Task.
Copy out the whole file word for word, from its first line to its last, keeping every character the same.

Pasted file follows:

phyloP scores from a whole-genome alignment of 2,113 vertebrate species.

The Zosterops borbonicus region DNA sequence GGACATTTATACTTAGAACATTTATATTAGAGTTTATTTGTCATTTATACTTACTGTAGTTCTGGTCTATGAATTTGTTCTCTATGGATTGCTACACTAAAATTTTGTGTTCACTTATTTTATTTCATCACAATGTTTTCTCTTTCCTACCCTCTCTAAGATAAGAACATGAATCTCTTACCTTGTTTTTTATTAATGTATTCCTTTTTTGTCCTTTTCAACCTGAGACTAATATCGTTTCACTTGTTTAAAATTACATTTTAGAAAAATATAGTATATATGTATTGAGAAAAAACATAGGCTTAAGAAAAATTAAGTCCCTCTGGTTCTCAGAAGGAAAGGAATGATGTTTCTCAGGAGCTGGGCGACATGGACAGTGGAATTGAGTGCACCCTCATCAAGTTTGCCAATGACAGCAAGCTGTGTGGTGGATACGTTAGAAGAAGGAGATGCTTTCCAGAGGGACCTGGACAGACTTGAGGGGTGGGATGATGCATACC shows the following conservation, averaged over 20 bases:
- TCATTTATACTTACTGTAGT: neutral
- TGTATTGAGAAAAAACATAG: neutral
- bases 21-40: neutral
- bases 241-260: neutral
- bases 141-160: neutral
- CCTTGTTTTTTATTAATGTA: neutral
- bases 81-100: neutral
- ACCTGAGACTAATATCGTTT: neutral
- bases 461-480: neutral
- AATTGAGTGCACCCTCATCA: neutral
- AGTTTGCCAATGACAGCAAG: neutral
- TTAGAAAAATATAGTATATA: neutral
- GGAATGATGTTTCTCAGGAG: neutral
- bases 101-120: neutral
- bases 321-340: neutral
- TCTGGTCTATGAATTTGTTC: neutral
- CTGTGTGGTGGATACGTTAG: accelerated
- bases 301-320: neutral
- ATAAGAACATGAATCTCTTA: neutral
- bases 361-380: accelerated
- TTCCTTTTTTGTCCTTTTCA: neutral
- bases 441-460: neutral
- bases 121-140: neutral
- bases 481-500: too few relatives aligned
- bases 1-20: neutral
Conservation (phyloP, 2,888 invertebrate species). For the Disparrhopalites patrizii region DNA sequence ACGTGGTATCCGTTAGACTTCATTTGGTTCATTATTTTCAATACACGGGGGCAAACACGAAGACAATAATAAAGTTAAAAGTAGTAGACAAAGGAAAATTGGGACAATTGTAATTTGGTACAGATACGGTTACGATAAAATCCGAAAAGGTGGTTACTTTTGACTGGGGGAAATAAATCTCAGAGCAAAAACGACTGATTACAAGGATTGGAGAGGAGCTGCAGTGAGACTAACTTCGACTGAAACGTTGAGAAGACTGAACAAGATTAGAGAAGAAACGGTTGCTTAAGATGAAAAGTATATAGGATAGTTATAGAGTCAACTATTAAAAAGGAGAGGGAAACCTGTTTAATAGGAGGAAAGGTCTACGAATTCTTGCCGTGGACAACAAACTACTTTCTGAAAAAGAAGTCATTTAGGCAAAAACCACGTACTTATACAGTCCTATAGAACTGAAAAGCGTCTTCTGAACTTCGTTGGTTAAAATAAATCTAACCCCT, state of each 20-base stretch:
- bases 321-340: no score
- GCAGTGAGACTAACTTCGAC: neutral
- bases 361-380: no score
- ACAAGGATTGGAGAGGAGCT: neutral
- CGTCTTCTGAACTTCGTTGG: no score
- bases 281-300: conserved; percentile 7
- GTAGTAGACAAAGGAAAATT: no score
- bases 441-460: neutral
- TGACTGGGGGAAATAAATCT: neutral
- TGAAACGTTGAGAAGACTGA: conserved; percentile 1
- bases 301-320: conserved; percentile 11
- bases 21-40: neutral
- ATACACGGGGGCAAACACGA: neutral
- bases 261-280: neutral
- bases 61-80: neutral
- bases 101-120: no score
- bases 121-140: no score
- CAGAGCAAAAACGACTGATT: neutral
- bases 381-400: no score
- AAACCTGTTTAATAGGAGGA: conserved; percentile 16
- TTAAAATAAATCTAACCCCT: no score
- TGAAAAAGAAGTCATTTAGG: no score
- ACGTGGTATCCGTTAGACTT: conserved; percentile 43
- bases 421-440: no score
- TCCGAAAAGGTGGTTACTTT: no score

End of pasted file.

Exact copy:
phyloP scores from a whole-genome alignment of 2,113 vertebrate species.

The Zosterops borbonicus region DNA sequence GGACATTTATACTTAGAACATTTATATTAGAGTTTATTTGTCATTTATACTTACTGTAGTTCTGGTCTATGAATTTGTTCTCTATGGATTGCTACACTAAAATTTTGTGTTCACTTATTTTATTTCATCACAATGTTTTCTCTTTCCTACCCTCTCTAAGATAAGAACATGAATCTCTTACCTTGTTTTTTATTAATGTATTCCTTTTTTGTCCTTTTCAACCTGAGACTAATATCGTTTCACTTGTTTAAAATTACATTTTAGAAAAATATAGTATATATGTATTGAGAAAAAACATAGGCTTAAGAAAAATTAAGTCCCTCTGGTTCTCAGAAGGAAAGGAATGATGTTTCTCAGGAGCTGGGCGACATGGACAGTGGAATTGAGTGCACCCTCATCAAGTTTGCCAATGACAGCAAGCTGTGTGGTGGATACGTTAGAAGAAGGAGATGCTTTCCAGAGGGACCTGGACAGACTTGAGGGGTGGGATGATGCATACC shows the following conservation, averaged over 20 bases:
- TCATTTATACTTACTGTAGT: neutral
- TGTATTGAGAAAAAACATAG: neutral
- bases 21-40: neutral
- bases 241-260: neutral
- bases 141-160: neutral
- CCTTGTTTTTTATTAATGTA: neutral
- bases 81-100: neutral
- ACCTGAGACTAATATCGTTT: neutral
- bases 461-480: neutral
- AATTGAGTGCACCCTCATCA: neutral
- AGTTTGCCAATGACAGCAAG: neutral
- TTAGAAAAATATAGTATATA: neutral
- GGAATGATGTTTCTCAGGAG: neutral
- bases 101-120: neutral
- bases 321-340: neutral
- TCTGGTCTATGAATTTGTTC: neutral
- CTGTGTGGTGGATACGTTAG: accelerated
- bases 301-320: neutral
- ATAAGAACATGAATCTCTTA: neutral
- bases 361-380: accelerated
- TTCCTTTTTTGTCCTTTTCA: neutral
- bases 441-460: neutral
- bases 121-140: neutral
- bases 481-500: too few relatives aligned
- bases 1-20: neutral
Conservation (phyloP, 2,888 invertebrate species). For the Disparrhopalites patrizii region DNA sequence ACGTGGTATCCGTTAGACTTCATTTGGTTCATTATTTTCAATACACGGGGGCAAACACGAAGACAATAATAAAGTTAAAAGTAGTAGACAAAGGAAAATTGGGACAATTGTAATTTGGTACAGATACGGTTACGATAAAATCCGAAAAGGTGGTTACTTTTGACTGGGGGAAATAAATCTCAGAGCAAAAACGACTGATTACAAGGATTGGAGAGGAGCTGCAGTGAGACTAACTTCGACTGAAACGTTGAGAAGACTGAACAAGATTAGAGAAGAAACGGTTGCTTAAGATGAAAAGTATATAGGATAGTTATAGAGTCAACTATTAAAAAGGAGAGGGAAACCTGTTTAATAGGAGGAAAGGTCTACGAATTCTTGCCGTGGACAACAAACTACTTTCTGAAAAAGAAGTCATTTAGGCAAAAACCACGTACTTATACAGTCCTATAGAACTGAAAAGCGTCTTCTGAACTTCGTTGGTTAAAATAAATCTAACCCCT, state of each 20-base stretch:
- bases 321-340: no score
- GCAGTGAGACTAACTTCGAC: neutral
- bases 361-380: no score
- ACAAGGATTGGAGAGGAGCT: neutral
- CGTCTTCTGAACTTCGTTGG: no score
- bases 281-300: conserved; percentile 7
- GTAGTAGACAAAGGAAAATT: no score
- bases 441-460: neutral
- TGACTGGGGGAAATAAATCT: neutral
- TGAAACGTTGAGAAGACTGA: conserved; percentile 1
- bases 301-320: conserved; percentile 11
- bases 21-40: neutral
- ATACACGGGGGCAAACACGA: neutral
- bases 261-280: neutral
- bases 61-80: neutral
- bases 101-120: no score
- bases 121-140: no score
- CAGAGCAAAAACGACTGATT: neutral
- bases 381-400: no score
- AAACCTGTTTAATAGGAGGA: conserved; percentile 16
- TTAAAATAAATCTAACCCCT: no score
- TGAAAAAGAAGTCATTTAGG: no score
- ACGTGGTATCCGTTAGACTT: conserved; percentile 43
- bases 421-440: no score
- TCCGAAAAGGTGGTTACTTT: no score